# What does a high specific heat tell about a substance?

Jul 15, 2017

Specific heat capacity is a measure of how much heat energy a material can hold per kilogram per kelvin, its units are usually given as "kJ kg"^-1" K"^(-1), or ("kJ")/("kg K").

If an object's specific heat capacity was $1 {\text{kJ kg"^-1" K}}^{-} 1$. The it will hold $1 k J$ of thermal energy for every kilogram with a temperature increase of $1 K$, or it will hold $1 k J$ of thermal energy for every 1°K change in temperature at a constant mass.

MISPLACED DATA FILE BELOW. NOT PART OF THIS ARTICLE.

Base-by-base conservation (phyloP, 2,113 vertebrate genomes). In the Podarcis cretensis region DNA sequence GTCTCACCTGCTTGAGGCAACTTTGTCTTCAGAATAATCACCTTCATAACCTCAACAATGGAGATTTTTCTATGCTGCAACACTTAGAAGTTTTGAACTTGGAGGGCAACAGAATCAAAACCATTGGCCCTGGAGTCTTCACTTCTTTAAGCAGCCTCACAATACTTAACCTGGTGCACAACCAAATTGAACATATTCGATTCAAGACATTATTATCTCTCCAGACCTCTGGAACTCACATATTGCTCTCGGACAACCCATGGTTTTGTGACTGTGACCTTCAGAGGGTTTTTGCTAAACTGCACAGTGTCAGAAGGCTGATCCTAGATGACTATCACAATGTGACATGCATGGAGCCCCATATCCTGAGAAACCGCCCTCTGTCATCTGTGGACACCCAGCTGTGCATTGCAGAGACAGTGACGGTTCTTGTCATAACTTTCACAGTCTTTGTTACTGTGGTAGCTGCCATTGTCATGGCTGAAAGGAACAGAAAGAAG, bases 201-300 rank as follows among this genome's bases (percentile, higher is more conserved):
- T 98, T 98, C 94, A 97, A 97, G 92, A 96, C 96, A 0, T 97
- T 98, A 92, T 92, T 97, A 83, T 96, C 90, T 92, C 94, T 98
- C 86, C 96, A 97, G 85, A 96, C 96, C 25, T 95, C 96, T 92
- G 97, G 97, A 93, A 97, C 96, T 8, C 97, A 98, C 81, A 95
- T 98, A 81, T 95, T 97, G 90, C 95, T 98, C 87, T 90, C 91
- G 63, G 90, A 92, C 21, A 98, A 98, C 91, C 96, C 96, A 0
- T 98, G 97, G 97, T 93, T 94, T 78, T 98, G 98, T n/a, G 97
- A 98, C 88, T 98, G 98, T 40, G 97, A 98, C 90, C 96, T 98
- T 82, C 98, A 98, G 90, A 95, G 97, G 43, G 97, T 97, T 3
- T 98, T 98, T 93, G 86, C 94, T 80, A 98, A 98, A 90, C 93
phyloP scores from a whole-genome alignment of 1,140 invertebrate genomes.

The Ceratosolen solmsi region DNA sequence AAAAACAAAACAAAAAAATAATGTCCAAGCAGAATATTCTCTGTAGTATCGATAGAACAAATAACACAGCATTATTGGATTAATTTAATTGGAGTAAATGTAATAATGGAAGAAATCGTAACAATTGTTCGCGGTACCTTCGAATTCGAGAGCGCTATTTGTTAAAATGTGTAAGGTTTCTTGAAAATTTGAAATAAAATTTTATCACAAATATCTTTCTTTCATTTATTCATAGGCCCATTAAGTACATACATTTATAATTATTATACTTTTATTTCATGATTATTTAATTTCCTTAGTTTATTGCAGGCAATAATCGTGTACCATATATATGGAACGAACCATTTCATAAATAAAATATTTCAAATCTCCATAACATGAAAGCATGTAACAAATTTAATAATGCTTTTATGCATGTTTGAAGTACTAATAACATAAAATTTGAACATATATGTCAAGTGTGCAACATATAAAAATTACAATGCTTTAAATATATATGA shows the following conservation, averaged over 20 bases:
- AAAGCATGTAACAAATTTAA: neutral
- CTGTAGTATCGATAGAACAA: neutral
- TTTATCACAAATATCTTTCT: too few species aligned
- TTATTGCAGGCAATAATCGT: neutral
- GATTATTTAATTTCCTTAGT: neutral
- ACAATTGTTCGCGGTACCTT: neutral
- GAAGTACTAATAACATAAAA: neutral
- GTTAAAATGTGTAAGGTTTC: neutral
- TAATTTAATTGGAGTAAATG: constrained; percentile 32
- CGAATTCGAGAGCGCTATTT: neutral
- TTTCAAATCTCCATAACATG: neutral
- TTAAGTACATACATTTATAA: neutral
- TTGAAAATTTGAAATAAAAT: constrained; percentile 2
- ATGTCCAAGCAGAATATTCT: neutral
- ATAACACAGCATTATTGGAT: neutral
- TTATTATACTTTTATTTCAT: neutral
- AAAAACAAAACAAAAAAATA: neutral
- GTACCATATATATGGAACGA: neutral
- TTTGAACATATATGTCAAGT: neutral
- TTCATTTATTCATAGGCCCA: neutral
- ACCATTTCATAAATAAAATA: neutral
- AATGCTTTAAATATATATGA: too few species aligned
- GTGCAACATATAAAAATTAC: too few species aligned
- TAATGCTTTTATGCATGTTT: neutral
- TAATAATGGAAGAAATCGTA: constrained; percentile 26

A high specific heat capacity means it can hold a large amount of thermal energy in for a low mass or temperature change. It is also good at keeping in thermal energy, for example:

Object:
Mass = 3kg
$\Delta T$ = 10K
S.H.C. = 3.5 ${\text{kJ kg}}^{-} 1$${\text{K}}^{-} 1$

Liquid:
Mass = 3kg
$\Delta T$ = 2K
S.H.C = ?

${m}_{o} {C}_{o} \Delta {T}_{o} = {m}_{l} {C}_{l} \Delta {T}_{l}$
$\Delta {T}_{l} = \frac{{m}_{o} {C}_{o} \Delta {T}_{o}}{{m}_{l} {C}_{l}} = \frac{3 \cdot 10 \cdot 3.5}{3 \cdot 2} = 17.5 {\text{kJ kg}}^{-} 1$${\text{K}}^{-} 1$.

As you can see, because of the liquid's high S.H.C. it gained the same amount of heat energy as the object lost, with a smaller temperature change.